Pennsylvania has enacted a statewide drinking water limit on two forms of highly toxic chemicals, nicknamed “forever chemicals.”
The rule, published earlier this month in the official register of state government agency actions, sets a limit of 14 parts per trillion for perfluorooctanoic acid and 18 parts per trillion for perfluorooctane sulfonic acid.
The rule applies to all 3,117 water systems, the Department of Environmental Protection said.
Both chemicals belong to the group of perfluoroalkyl and polyfluoroalkyl substances, known collectively as PFAS, which are used in products such as nonstick cookware, carpets, firefighting foam and fast-food wrappers.
Currently, there is no national limit, although the federal government has issued an advisory level of 70 parts per trillion or below.
Studies have found associations between the chemicals and cancer, thyroid disease, ulcerative colitis and other health issues, although state officials say their effects on human health are not fully understood.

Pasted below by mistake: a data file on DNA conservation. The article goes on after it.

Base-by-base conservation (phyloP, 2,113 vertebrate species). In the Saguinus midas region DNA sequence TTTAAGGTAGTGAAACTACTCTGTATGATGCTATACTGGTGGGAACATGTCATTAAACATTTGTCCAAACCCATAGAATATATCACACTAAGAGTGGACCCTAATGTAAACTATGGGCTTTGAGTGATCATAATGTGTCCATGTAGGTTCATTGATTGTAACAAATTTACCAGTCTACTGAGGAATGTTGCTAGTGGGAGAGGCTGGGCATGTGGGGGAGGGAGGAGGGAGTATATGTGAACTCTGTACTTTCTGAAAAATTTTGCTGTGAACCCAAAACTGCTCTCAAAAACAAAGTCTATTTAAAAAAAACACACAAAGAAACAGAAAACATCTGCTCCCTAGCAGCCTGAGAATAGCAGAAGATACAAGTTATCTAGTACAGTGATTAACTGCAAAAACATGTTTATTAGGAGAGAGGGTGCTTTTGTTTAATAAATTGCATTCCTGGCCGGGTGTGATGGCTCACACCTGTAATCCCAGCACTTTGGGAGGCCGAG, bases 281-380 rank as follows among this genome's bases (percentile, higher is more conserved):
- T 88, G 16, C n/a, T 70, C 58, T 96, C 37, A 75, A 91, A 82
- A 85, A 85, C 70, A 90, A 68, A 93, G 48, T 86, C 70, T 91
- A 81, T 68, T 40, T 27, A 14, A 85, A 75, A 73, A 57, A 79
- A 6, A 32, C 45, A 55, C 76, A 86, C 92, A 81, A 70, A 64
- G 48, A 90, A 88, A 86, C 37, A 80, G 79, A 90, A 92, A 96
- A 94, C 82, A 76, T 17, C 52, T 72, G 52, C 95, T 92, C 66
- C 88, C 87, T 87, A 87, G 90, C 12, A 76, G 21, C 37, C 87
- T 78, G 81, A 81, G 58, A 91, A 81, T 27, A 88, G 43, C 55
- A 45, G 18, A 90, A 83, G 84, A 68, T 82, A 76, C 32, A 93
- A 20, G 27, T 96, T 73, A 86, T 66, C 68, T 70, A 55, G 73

Former Gov. Tom Wolf’s administration initiated a plan to cleanup affected sites, test water systems and create a standard after testing in suburban Philadelphia communities near military installations showed tap water contaminated with the compounds.
In 2021, the Department of Environmental Protection said that about one-third of the more than 400 sites it had tested across Pennsylvania were found to contain one of the chemicals.
The chemicals have turned up increasingly in public water systems and private wells around the country after the federal government in 2013 ordered public water systems with more than 10,000 customers to test for it.
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